– Don’t bathe or drink from still bodies of water; there is the danger of bilharzia.
– In the Okavango, don’t swim in lagoons or streams; there is the danger of crocodiles and/or hippos.
– Children must be constantly supervised. Never leave them alone in the campsite. Never allow children to nap on the ground or in the open.
Don’t stray far from the campsite, or walk in the bush, unless with a qualified guide.
– Driving is on the left side of the road. The national speed limit on tarred roads is 120 km/h and 60 km/h in towns and villages. Watch out for wildlife and domestic animals on the roads. In the National parks always stay on the established tracks in order to avoid the ugly scars left by off-road driving. Stay below the 40km/h speed limit for the safety of wildlife and yourselves.
The general rule of thumb for camping in Botswana is – take only memories, leave only footprints.
Getting to Botswana
Air Botswana, Botswana’s national and only airline, provides international flights between Gaborone and Johannesburg, Gaborone and Harare, Maun and Johannesburg, Kasane and Johannesburg and Francistown and Johannesburg. Domestic flights run between Gaborone and Francistown, Maun and Kasane, and the airline has recently re-introduced its Maun to Kasane flight (three times per week).
Air Botswana has thrice daily flights between Gaborone and Johannesburg.
South African Airways has twice daily flights between Johannesburg and Gaborone, during the week.
South African Express has five flights daily between Johannesburg and Gaborone, during the week.
Air Botswana has daily flights from Johannesburg direct to Maun.
Air Namibia flies Windhoek to Maun every day of the week, except Tuesday and Thursday.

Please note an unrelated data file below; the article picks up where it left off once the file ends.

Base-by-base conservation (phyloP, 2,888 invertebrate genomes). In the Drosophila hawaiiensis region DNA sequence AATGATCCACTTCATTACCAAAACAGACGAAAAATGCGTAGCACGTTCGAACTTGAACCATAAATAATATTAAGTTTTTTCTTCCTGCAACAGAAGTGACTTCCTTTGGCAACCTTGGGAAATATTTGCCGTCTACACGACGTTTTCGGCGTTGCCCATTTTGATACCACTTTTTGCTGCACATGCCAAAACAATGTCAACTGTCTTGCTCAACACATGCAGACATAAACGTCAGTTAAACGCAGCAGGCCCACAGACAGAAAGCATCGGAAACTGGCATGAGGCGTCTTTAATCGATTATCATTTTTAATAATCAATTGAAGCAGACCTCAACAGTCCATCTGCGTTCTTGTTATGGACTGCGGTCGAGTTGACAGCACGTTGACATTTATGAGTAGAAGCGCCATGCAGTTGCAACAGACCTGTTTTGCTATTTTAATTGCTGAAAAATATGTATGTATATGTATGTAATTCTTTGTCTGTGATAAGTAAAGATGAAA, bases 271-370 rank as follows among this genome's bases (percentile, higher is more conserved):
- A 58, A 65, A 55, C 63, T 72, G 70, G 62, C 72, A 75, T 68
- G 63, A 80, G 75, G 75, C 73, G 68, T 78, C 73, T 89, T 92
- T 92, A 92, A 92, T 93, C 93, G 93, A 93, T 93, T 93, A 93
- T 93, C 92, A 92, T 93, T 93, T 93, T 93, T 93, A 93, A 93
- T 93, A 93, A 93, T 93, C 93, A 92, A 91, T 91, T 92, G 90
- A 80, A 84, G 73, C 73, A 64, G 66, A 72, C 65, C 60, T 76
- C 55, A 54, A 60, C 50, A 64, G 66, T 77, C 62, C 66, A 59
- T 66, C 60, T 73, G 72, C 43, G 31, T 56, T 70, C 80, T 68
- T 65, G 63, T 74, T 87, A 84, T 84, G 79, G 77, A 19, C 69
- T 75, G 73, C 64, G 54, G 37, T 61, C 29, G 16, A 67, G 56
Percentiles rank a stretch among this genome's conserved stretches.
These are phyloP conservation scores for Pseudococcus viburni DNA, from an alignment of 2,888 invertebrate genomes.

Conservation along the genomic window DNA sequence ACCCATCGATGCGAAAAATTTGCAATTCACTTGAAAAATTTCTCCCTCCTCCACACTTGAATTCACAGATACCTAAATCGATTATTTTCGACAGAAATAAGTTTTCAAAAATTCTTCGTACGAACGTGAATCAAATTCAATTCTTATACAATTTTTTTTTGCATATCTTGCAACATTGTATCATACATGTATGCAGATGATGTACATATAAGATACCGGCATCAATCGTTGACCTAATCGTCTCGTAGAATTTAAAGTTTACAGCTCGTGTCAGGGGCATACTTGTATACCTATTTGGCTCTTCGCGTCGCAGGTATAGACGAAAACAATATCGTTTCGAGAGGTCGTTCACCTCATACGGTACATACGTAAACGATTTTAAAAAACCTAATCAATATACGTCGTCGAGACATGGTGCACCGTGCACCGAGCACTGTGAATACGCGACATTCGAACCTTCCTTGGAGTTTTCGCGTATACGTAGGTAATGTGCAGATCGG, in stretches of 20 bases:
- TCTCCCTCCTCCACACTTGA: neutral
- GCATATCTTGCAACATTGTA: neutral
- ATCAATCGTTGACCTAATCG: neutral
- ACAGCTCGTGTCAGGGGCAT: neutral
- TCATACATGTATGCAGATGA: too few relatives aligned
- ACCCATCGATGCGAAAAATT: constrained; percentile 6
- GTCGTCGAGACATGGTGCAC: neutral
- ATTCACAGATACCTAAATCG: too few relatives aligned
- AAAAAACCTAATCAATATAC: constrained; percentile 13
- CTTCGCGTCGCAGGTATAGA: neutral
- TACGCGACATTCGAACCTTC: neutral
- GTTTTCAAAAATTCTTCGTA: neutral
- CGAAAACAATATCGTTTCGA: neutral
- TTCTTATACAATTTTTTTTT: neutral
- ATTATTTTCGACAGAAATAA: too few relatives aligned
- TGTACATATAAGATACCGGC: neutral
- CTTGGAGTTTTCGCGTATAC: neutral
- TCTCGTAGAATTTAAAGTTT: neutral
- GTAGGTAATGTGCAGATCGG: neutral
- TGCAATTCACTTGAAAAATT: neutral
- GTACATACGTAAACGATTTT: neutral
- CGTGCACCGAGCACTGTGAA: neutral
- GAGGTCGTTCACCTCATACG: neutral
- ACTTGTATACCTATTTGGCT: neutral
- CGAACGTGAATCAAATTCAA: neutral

Kenya Airways flies Nairobi to Gaborone.
Air charter services are also available.
Light aircraft transfers have a 15kg luggage restrictions in soft, squashable bags PLUS 5kg of hand luggage. The size of the cargo pod of a Cessna 206, which is generally used on inter-camp transfers is 72cm wide and 29 cm high. Travelers coming for safaris are advised not to bring hard suitcases as they will not fit on light aircrafts.
Most major international airlines from Europe, the United States, Asia and Australia fly to Johannesburg, South Africa, where connecting flights can be booked to Sir Seretse Khama International Airport in Gaborone, or to Maun, Francistown or Kasane.
Botswana is accessible by tarred road from South Africa, Zimbabwe, Zambia and Namibia. Vehicles are driven on the left hand side of the road. A valid international driver’s license, along with vehicle registration documents, are required to drive in Botswana, and drivers should always carry them.
Most major roads in Botswana are tarred and driving conditions are generally good. The main roads to established areas are regularly graded. Four-wheel drive is required when travelling in the national parks and reserves, as well as in remote areas. Car and four-wheel drive rental services are widely available in major tourist centres, airports and hotels.
There are scheduled bus services across borders between Botswana and South Africa, Zimbabwe, Namibia and Zambia, as well as good internal bus services linking major and minor towns and villages across the country.
There are no passenger train services in Botswana. Cargo services run on a daily basis.
For more information consult The Botswana Railways website at www.botswanarailways.co.bw.
Getting Around In Towns
Taxis are normally a convenient way to get around in towns and are reasonably priced. They are easily identified in designated stations or can be contacted by telephone. Taxis to Gaborone are also available from Sir Seretse Khama International Airport.
People of Botswana
The dominant ethnic identity in Botswana is Tswana, comprising some two-thirds of the population in the 21st century. The country’s whole population is characterized as Batswana (singular Motswana) whatever their ethnic origin. Tswana ethnic dominance (“Tswanadom”) in Botswana can be dated to the eight Tswana states, which ruled most of the area in the 19th century. Under British colonial rule, the populations of these states were given the official status of “tribes,” a term still used today.